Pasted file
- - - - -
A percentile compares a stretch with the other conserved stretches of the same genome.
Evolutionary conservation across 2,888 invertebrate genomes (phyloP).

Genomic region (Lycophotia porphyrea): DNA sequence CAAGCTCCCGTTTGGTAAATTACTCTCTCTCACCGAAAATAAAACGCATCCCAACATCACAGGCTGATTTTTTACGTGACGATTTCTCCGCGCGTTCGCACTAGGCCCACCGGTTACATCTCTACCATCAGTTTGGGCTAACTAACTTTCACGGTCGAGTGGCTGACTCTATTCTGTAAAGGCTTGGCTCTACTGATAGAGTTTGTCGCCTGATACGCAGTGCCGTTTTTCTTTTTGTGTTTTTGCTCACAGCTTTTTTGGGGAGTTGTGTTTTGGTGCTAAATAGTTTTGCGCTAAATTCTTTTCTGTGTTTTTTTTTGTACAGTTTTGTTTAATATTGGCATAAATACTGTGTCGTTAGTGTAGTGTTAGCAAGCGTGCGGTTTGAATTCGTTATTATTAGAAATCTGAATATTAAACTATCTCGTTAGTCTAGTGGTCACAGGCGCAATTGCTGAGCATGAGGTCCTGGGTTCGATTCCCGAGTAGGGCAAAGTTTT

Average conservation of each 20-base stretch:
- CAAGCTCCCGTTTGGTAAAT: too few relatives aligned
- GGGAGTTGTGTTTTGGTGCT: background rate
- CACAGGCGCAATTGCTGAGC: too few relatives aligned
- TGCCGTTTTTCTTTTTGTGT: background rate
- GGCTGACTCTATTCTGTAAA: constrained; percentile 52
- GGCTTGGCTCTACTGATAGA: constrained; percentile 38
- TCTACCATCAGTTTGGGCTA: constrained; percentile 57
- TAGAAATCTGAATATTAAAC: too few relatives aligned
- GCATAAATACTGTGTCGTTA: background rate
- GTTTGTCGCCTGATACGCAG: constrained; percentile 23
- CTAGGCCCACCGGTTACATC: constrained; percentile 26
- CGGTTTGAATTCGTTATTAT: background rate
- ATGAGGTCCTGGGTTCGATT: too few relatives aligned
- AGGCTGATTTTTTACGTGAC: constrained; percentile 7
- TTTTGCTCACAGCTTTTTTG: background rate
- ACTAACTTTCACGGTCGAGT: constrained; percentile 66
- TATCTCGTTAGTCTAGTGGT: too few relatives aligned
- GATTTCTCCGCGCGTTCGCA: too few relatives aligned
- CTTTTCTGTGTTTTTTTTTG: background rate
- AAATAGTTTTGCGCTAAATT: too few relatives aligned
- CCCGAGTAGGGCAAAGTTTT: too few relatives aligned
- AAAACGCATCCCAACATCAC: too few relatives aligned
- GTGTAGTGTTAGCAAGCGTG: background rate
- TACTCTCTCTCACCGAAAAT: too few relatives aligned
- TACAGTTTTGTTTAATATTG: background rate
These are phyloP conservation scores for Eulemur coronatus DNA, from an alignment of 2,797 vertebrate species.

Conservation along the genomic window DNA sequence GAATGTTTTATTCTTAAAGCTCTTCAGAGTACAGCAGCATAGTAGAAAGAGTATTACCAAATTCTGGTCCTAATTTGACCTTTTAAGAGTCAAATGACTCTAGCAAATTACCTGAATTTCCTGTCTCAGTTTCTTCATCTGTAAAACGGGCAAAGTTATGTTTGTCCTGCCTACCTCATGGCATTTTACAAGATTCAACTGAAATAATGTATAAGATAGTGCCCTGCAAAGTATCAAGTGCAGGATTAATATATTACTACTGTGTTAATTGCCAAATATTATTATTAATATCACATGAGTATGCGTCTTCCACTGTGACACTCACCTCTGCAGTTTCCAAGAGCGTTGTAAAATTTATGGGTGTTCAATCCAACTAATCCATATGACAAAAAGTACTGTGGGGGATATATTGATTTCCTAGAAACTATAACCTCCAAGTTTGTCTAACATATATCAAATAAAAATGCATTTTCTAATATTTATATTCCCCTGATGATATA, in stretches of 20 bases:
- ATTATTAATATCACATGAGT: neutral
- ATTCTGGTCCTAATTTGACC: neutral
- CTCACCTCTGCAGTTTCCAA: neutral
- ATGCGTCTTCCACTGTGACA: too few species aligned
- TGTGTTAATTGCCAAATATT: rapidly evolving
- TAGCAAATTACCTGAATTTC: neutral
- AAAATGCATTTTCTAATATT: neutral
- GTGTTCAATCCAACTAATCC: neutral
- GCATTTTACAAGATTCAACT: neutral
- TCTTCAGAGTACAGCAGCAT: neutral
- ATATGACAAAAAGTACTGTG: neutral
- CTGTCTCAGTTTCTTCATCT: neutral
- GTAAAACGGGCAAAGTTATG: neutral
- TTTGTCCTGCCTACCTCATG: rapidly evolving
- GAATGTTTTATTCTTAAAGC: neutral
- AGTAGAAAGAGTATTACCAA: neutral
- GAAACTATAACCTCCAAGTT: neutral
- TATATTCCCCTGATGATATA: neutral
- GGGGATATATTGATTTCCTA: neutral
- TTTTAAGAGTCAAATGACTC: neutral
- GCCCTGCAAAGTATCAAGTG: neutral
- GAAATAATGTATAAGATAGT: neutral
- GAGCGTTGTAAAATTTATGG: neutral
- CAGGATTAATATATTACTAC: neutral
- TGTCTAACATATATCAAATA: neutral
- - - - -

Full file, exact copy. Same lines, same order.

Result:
A percentile compares a stretch with the other conserved stretches of the same genome.
Evolutionary conservation across 2,888 invertebrate genomes (phyloP).

Genomic region (Lycophotia porphyrea): DNA sequence CAAGCTCCCGTTTGGTAAATTACTCTCTCTCACCGAAAATAAAACGCATCCCAACATCACAGGCTGATTTTTTACGTGACGATTTCTCCGCGCGTTCGCACTAGGCCCACCGGTTACATCTCTACCATCAGTTTGGGCTAACTAACTTTCACGGTCGAGTGGCTGACTCTATTCTGTAAAGGCTTGGCTCTACTGATAGAGTTTGTCGCCTGATACGCAGTGCCGTTTTTCTTTTTGTGTTTTTGCTCACAGCTTTTTTGGGGAGTTGTGTTTTGGTGCTAAATAGTTTTGCGCTAAATTCTTTTCTGTGTTTTTTTTTGTACAGTTTTGTTTAATATTGGCATAAATACTGTGTCGTTAGTGTAGTGTTAGCAAGCGTGCGGTTTGAATTCGTTATTATTAGAAATCTGAATATTAAACTATCTCGTTAGTCTAGTGGTCACAGGCGCAATTGCTGAGCATGAGGTCCTGGGTTCGATTCCCGAGTAGGGCAAAGTTTT

Average conservation of each 20-base stretch:
- CAAGCTCCCGTTTGGTAAAT: too few relatives aligned
- GGGAGTTGTGTTTTGGTGCT: background rate
- CACAGGCGCAATTGCTGAGC: too few relatives aligned
- TGCCGTTTTTCTTTTTGTGT: background rate
- GGCTGACTCTATTCTGTAAA: constrained; percentile 52
- GGCTTGGCTCTACTGATAGA: constrained; percentile 38
- TCTACCATCAGTTTGGGCTA: constrained; percentile 57
- TAGAAATCTGAATATTAAAC: too few relatives aligned
- GCATAAATACTGTGTCGTTA: background rate
- GTTTGTCGCCTGATACGCAG: constrained; percentile 23
- CTAGGCCCACCGGTTACATC: constrained; percentile 26
- CGGTTTGAATTCGTTATTAT: background rate
- ATGAGGTCCTGGGTTCGATT: too few relatives aligned
- AGGCTGATTTTTTACGTGAC: constrained; percentile 7
- TTTTGCTCACAGCTTTTTTG: background rate
- ACTAACTTTCACGGTCGAGT: constrained; percentile 66
- TATCTCGTTAGTCTAGTGGT: too few relatives aligned
- GATTTCTCCGCGCGTTCGCA: too few relatives aligned
- CTTTTCTGTGTTTTTTTTTG: background rate
- AAATAGTTTTGCGCTAAATT: too few relatives aligned
- CCCGAGTAGGGCAAAGTTTT: too few relatives aligned
- AAAACGCATCCCAACATCAC: too few relatives aligned
- GTGTAGTGTTAGCAAGCGTG: background rate
- TACTCTCTCTCACCGAAAAT: too few relatives aligned
- TACAGTTTTGTTTAATATTG: background rate
These are phyloP conservation scores for Eulemur coronatus DNA, from an alignment of 2,797 vertebrate species.

Conservation along the genomic window DNA sequence GAATGTTTTATTCTTAAAGCTCTTCAGAGTACAGCAGCATAGTAGAAAGAGTATTACCAAATTCTGGTCCTAATTTGACCTTTTAAGAGTCAAATGACTCTAGCAAATTACCTGAATTTCCTGTCTCAGTTTCTTCATCTGTAAAACGGGCAAAGTTATGTTTGTCCTGCCTACCTCATGGCATTTTACAAGATTCAACTGAAATAATGTATAAGATAGTGCCCTGCAAAGTATCAAGTGCAGGATTAATATATTACTACTGTGTTAATTGCCAAATATTATTATTAATATCACATGAGTATGCGTCTTCCACTGTGACACTCACCTCTGCAGTTTCCAAGAGCGTTGTAAAATTTATGGGTGTTCAATCCAACTAATCCATATGACAAAAAGTACTGTGGGGGATATATTGATTTCCTAGAAACTATAACCTCCAAGTTTGTCTAACATATATCAAATAAAAATGCATTTTCTAATATTTATATTCCCCTGATGATATA, in stretches of 20 bases:
- ATTATTAATATCACATGAGT: neutral
- ATTCTGGTCCTAATTTGACC: neutral
- CTCACCTCTGCAGTTTCCAA: neutral
- ATGCGTCTTCCACTGTGACA: too few species aligned
- TGTGTTAATTGCCAAATATT: rapidly evolving
- TAGCAAATTACCTGAATTTC: neutral
- AAAATGCATTTTCTAATATT: neutral
- GTGTTCAATCCAACTAATCC: neutral
- GCATTTTACAAGATTCAACT: neutral
- TCTTCAGAGTACAGCAGCAT: neutral
- ATATGACAAAAAGTACTGTG: neutral
- CTGTCTCAGTTTCTTCATCT: neutral
- GTAAAACGGGCAAAGTTATG: neutral
- TTTGTCCTGCCTACCTCATG: rapidly evolving
- GAATGTTTTATTCTTAAAGC: neutral
- AGTAGAAAGAGTATTACCAA: neutral
- GAAACTATAACCTCCAAGTT: neutral
- TATATTCCCCTGATGATATA: neutral
- GGGGATATATTGATTTCCTA: neutral
- TTTTAAGAGTCAAATGACTC: neutral
- GCCCTGCAAAGTATCAAGTG: neutral
- GAAATAATGTATAAGATAGT: neutral
- GAGCGTTGTAAAATTTATGG: neutral
- CAGGATTAATATATTACTAC: neutral
- TGTCTAACATATATCAAATA: neutral